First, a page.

These functions can be defined in the same file where the corresponding or root reducer is defined.

Definition for root and relationship selectors#

Now, we need to define root factories and their relationships. The best way is to follow the rule #1 and to create a separate file for that. We can either put all of them together or create a file per entity. The main goal is to define only factories and their relationships in them, nothing else, no helpers. If you need a helper, then it should be defined anywhere else and importer here.

This part is the same for both Redux and NGRX.

First, we need to create a root selector factory for the desired entity. Then, we create a relationship selector factory to fetch its relationships.

// user
export const rootUser = rootEntitySelector(selectUserState);
// user.company
export const relUserCompany = relatedEntitySelector(
selectCompanyState,
'companyId',
'company',
);
// company
export const rootCompany = rootEntitySelector(selectCompanyState);
// company.staff
export const relCompanyStaff = childrenEntitiesSelector(
selectUserState,
'companyId',
'staff',
);
// company.admin
export const relCompanyAdmin = relatedEntitySelector(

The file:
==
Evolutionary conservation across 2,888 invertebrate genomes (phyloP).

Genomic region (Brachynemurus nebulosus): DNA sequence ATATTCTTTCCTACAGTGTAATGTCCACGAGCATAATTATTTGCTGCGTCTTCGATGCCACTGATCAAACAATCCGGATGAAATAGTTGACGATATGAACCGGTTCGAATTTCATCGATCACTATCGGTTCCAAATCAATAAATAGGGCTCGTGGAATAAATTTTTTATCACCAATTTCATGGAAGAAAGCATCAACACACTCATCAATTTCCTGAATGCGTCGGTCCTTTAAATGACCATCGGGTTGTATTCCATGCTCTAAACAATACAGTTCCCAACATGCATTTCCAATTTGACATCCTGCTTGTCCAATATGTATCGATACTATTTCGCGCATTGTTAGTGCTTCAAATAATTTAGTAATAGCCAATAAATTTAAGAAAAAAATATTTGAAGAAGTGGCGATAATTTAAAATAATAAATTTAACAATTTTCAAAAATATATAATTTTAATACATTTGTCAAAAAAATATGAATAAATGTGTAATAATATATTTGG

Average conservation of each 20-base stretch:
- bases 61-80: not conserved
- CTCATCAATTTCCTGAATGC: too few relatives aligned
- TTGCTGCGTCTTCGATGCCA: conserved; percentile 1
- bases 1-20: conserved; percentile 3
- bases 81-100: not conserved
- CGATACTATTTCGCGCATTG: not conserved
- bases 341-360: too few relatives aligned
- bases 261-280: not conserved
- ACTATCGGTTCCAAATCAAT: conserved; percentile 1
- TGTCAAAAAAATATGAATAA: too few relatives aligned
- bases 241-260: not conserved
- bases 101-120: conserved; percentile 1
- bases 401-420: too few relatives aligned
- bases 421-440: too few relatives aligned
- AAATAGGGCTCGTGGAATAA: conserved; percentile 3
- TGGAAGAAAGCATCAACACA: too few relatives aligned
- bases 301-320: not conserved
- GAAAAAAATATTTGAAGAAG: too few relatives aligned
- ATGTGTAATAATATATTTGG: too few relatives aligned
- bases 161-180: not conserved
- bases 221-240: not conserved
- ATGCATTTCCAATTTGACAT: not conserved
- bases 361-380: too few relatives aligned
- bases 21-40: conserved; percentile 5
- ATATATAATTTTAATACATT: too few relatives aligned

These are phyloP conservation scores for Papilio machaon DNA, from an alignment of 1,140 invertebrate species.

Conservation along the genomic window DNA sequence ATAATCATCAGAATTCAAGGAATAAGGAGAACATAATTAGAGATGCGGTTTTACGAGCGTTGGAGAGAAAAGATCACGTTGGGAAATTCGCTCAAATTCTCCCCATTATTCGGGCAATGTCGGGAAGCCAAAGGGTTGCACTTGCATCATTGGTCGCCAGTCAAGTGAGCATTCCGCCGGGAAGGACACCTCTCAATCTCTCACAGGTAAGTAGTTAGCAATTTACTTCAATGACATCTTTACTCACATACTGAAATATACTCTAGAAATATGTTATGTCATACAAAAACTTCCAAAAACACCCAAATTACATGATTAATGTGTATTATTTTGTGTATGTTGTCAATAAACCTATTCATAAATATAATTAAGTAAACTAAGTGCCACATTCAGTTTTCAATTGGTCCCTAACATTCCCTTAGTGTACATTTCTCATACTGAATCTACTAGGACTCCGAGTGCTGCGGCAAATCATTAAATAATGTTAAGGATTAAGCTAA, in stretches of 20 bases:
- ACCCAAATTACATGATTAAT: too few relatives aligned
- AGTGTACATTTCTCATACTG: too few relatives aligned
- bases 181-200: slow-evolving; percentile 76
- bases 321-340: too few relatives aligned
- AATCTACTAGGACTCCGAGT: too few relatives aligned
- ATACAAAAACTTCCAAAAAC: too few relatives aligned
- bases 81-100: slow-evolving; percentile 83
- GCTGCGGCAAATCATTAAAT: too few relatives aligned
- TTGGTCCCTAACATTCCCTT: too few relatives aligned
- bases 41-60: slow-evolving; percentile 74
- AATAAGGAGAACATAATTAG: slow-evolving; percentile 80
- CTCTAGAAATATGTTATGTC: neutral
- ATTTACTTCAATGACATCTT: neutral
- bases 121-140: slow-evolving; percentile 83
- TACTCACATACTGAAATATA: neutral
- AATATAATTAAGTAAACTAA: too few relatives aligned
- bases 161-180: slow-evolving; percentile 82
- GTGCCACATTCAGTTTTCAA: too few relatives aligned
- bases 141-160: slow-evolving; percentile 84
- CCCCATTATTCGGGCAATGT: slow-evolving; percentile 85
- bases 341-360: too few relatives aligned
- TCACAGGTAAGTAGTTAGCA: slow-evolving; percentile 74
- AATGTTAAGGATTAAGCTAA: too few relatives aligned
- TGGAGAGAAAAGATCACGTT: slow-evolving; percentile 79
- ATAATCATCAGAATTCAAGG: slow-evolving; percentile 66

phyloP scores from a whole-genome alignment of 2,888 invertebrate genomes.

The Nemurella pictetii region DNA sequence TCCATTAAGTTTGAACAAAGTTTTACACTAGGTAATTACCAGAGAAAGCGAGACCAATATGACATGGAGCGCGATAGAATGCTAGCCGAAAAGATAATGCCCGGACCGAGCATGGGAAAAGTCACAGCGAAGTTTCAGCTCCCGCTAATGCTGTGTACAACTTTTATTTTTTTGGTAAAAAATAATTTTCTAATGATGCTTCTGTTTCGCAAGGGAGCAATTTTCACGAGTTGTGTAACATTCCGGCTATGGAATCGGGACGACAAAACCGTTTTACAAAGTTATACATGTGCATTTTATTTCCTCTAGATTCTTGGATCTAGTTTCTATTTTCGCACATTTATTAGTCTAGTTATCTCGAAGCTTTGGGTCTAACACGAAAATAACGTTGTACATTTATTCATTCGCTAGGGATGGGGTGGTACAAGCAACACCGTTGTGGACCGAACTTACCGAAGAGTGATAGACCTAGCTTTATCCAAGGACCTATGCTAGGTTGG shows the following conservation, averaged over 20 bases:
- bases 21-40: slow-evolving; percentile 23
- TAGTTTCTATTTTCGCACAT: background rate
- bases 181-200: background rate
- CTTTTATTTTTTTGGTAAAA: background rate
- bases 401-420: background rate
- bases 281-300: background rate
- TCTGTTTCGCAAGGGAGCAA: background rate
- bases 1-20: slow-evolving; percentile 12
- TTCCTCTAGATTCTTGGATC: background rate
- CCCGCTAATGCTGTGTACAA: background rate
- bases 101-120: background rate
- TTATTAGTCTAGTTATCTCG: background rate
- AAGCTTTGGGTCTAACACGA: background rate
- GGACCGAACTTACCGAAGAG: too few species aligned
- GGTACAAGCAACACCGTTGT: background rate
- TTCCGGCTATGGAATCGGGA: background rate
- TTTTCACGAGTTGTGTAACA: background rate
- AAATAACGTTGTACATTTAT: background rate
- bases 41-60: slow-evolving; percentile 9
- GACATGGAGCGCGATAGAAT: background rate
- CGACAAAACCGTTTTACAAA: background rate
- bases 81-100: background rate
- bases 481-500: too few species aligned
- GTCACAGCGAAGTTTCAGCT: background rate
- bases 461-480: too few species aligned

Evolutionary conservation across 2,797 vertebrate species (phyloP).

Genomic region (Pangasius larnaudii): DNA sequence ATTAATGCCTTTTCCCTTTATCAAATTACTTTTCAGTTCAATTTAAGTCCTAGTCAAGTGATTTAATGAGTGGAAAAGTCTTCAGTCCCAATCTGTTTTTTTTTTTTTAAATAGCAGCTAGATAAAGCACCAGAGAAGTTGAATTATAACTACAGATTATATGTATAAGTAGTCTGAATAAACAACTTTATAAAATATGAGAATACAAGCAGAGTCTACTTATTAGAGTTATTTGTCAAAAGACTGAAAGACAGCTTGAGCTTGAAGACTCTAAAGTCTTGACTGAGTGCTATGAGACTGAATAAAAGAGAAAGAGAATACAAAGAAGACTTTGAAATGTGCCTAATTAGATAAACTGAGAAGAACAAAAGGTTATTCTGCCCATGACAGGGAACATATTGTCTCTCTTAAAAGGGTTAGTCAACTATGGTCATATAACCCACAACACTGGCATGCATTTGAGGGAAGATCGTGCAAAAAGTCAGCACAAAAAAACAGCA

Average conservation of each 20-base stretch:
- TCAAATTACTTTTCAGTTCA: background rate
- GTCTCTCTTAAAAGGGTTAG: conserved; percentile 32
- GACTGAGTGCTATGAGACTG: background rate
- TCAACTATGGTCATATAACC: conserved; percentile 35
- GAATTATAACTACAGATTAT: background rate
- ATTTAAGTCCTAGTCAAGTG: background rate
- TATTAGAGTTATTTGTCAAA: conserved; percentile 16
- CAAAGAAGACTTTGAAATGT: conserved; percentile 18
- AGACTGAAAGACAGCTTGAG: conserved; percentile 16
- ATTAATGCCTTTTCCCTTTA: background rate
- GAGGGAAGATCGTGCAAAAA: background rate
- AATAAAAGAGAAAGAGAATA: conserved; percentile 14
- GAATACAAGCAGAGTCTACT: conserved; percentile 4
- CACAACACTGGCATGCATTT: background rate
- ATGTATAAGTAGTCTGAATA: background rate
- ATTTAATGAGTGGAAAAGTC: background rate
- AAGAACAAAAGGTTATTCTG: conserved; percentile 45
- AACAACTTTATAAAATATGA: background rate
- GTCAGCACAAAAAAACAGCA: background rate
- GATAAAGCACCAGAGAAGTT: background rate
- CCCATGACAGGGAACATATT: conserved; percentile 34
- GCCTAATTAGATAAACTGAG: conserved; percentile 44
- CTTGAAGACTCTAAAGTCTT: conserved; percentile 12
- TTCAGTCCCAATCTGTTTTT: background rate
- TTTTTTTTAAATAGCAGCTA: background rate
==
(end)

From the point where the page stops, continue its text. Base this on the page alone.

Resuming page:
selectUserState,
'adminId',
'admin',
);
// company.address
export const relCompanyAddress = relatedEntitySelector(
selectAddressState,
'addressId',
'address',
);
// address
export const rootAddress = rootEntitySelector(selectAddressState);
// address.company
export const relAddressCompany = childEntitySelector(
selectCompanyState,
'addressId',
'company',
);

As you see, root selector factories are created by rootEntitySelector. It accepts an entity state selector which belongs to the root entity (selectUserState for users, selectCompanyState for companies, etc).

A relationship selector factory is created by relatedEntitySelector. It accepts an entity state selector which belongs to the related entity (selectCompanyState when we want to fulfill user.company), the property name which points to id of the related entity (companyId) in the root entity, and the property name where the related entity will be set (company) in the root entity.